Julian Cope presents Head Heritage

Grand Funk Railroad—
On Time


Released 1969 on Capitol
The Seth Man, July 2005ce
“Reborn like a phoenix from the ashes of The Pack came forth MARK: wielding Messenger guitar, mighty pipes and bare biceps; DON: 6 foot 4 of the rock solid big beat, tree trunk sticks topped off by a perfect Afro with attached sideburns; flanked by the killer precision Fender bass/West amplified fingered prowess of glowering, wraparound beard’n’Manchu-mustachioed MEL and coordinated by TERRY “Good” KNIGHT, they ventured forth from the corn and car infested heartland of Flint, Michigan with a message...A message FOR THE PEOPLE. IN THE STREETS (in the streets!) that verily, this majestic trio of MARK, DON, & MEL would be known forevermore as GRAND FUNK RAILROAD (but mostly, just plain ol’ GRAND FUNK what with brevity being the essence of wit as well as the PEOPLE IN THE STREETS don’t go for that unnecessary baggage of three extra syllables) and would stride manfully upon a multitude of Aquarian festival stages and sports arenas to stomp their simple message of brotherhood out over and over again in live performance and through monochromatic workaday sleeves of black, red (and sometimes a touch of moodest indigo, Jones) so that we can all see, feel, hear, touch that we ARE ALL brothers and sisters...And aim to raise a righteous shield against the machinations of the man every day, aided by the perfect soul discharges of these three Michiganian superdudes that will carry on the work of those worthies who came before and strode the rock’n’roll landscape like giants: THE CREAM, THE EXPERIENCE, J.C. CRAWFORD, THE LITTER, JR. WALKER, BLUE CHEER, MITCH RYDER, ARCHIE BELL, MAE WEST, PETER WHEAT & THE BREADMEN, THE BOB SEGER SYSTEM, THE NEW COLONY SIX...Their work shall not be in vain. Verily, I deem it time. ON TIME...” (Rejected 1969 CREEM magazine print ad for Grand Funk Railroad’s “On Time” album by Brother Terrance Knapp, Chairman, Flint University Corporation of Kool-aid)


The most undiluted (and undeluded) studio Grand Funk LP of them all, “On Time” is a remarkable showcase of insane quantities of torque applied to thunderously solid soul updates via West amplification, whipping out a stripped-down and tight set of electric showstoppers with no keyboards, no horns and no jive. The result is a punishing amount of crease-proof energy that courses through this long, 50 minute quaff from an ever-runneth-over cup filled to the brim with a sonic moronic tonic that always quenches, never drains and has no lingering side effects except for the slightest of tinnitus. A tightly-programmed set of five tracks per side with drum solo placed dead centre, the first and last tracks operating as predetermined acquaintance and farewell while its interior reaches delve into situations within an isolated world only to offer hope against all odds time and time again. And meanwhile, Grand Funk hit the nail of cliché square and flush to the rough hewn wood frame of their songs every time with an immediacy that steamrolls on and on with an unruly consistency. Everything is put right up front with a confidence as though they’d been playing festivals, stadiums and arenas all their lives.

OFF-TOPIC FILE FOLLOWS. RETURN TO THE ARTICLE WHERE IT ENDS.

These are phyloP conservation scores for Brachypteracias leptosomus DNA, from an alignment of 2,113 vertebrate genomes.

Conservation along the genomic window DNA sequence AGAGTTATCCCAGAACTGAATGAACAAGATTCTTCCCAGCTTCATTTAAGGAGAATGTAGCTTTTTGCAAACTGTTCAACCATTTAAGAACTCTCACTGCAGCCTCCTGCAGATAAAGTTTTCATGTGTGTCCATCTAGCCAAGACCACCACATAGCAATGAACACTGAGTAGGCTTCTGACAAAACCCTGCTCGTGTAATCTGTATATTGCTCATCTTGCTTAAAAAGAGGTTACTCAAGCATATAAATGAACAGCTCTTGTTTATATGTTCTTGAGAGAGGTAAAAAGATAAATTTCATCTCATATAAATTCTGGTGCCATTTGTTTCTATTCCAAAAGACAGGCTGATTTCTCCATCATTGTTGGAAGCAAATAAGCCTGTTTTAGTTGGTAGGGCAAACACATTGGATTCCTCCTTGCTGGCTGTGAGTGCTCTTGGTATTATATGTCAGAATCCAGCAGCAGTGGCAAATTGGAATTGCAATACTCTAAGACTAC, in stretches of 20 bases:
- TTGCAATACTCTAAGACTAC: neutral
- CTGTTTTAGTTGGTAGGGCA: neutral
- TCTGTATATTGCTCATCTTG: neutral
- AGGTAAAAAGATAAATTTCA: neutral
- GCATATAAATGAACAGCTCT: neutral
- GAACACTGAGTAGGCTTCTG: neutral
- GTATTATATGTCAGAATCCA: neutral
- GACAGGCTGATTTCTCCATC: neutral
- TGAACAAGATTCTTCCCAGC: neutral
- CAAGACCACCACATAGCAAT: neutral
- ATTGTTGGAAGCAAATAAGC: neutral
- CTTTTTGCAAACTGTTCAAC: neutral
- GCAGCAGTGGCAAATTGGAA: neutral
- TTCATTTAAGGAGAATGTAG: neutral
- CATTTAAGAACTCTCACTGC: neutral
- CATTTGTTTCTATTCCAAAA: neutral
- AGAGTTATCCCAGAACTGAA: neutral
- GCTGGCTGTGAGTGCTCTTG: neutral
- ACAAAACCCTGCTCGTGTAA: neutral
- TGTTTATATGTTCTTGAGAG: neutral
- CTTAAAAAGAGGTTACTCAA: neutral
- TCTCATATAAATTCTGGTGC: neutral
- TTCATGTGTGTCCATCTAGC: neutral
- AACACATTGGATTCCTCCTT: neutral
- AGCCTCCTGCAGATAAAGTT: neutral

“Are You Ready” is the Blue-Cheer-as-soul-revue opener they’d use live, and it sets the scene for the highly charged rudiments to follow. Which they do at once with the abrasive “Anybody’s Answer,” which could just as easily be the reply to the million dollar question about this album. Namely: ‘What are these inconclusive lyrics all about, anyway’? A full dynamic range from whisper to screaming tower of fuzz guitar is in full effect, and lashed on top of all this, excruciatingly slow stereo panning is applied to the guitar in time with the vocals during the middle bridge. And since the stereo separation of this album is so severe -- left channel: bass and drums/ right channel: vocals and guitar -- it’s disorienting as hell, on headphones doubly so and it’s the first of many highpoints of raging heaviosity of the album.